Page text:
5-3-09 | Study finds that skipping epilepsy medication can be harmful

05 March 2009
print version share on facebook

People with epilepsy who do not take their anti-seizure medications as prescribed could face serious or even fatal consequences, according to a new study from the University of Alabama.

The findings of the study published in the online version of the journal Neurology indicate that when patients take their medications less than 80% of the time, they are three times more likely to die than when they stick to their medication plan.

It also found that not taking anti-seizure medications also greatly increases the number of visits to A&E. During periods of non-compliance, rates of A&E visits were 50% higher; hospital admissions were up 86% compared to periods when the patients were taking their medication properly.

The study involved 33,000 American patients over a nine year period and compliance with medication was assessed every quarter. Non-compliance was defined as having medication on hand for less than 80% of the days in the quarter.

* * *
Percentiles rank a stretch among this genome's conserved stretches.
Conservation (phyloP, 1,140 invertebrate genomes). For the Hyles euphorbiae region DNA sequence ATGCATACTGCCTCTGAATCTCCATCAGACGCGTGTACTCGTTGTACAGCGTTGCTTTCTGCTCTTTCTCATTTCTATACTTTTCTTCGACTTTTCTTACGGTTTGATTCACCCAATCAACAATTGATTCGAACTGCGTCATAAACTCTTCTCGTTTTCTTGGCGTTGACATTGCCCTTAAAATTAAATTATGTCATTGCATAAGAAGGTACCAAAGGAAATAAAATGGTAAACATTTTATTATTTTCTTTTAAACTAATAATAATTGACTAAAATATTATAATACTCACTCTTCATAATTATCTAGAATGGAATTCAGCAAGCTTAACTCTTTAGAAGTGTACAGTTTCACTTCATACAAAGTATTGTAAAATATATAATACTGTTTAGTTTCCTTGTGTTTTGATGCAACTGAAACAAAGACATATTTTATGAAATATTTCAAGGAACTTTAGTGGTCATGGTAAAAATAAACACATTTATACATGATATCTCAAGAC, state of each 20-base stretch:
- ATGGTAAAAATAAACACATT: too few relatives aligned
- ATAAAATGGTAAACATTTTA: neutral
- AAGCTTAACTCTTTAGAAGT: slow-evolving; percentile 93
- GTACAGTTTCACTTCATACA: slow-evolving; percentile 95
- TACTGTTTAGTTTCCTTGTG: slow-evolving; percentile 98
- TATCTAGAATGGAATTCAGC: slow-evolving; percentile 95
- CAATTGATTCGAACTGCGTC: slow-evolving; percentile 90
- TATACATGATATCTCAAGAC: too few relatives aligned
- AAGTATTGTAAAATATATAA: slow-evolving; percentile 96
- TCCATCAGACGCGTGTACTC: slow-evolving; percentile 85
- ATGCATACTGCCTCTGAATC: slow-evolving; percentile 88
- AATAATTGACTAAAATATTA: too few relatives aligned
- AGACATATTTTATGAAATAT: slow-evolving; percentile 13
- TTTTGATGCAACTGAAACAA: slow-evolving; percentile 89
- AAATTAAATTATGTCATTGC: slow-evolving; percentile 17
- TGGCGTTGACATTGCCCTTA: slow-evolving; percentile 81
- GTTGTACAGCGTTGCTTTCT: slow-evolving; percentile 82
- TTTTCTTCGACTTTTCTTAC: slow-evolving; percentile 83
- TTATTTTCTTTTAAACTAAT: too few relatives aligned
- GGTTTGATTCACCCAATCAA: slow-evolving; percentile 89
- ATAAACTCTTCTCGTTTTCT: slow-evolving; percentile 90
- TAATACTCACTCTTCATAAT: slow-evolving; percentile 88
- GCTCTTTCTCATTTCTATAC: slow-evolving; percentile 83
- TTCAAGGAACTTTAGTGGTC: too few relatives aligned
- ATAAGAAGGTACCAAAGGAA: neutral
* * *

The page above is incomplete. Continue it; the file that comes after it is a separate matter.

A significantly higher incidence of car accidents and bone breaks were also common among those who failed to take their medicine regularly, the researchers found.

Previous studies show that about 30-50% of people with epilepsy do not take their medication regularly as prescribed. These new findings are therefore very worrying as up to half of the total epilepsy population could be putting themselves at risk. The study reinforces the fact that people with epilepsy should not stop taking medication without the prior consent of their doctor.

Side effects are one of the most common reasons for non-compliance. If you are experiencing side-effects from a new medication, talk to your doctor.

The authors say "None of those reasons (for not taking medications properly) overshadow the threat of death or other problems related to uncontrolled seizures."

web design by ionic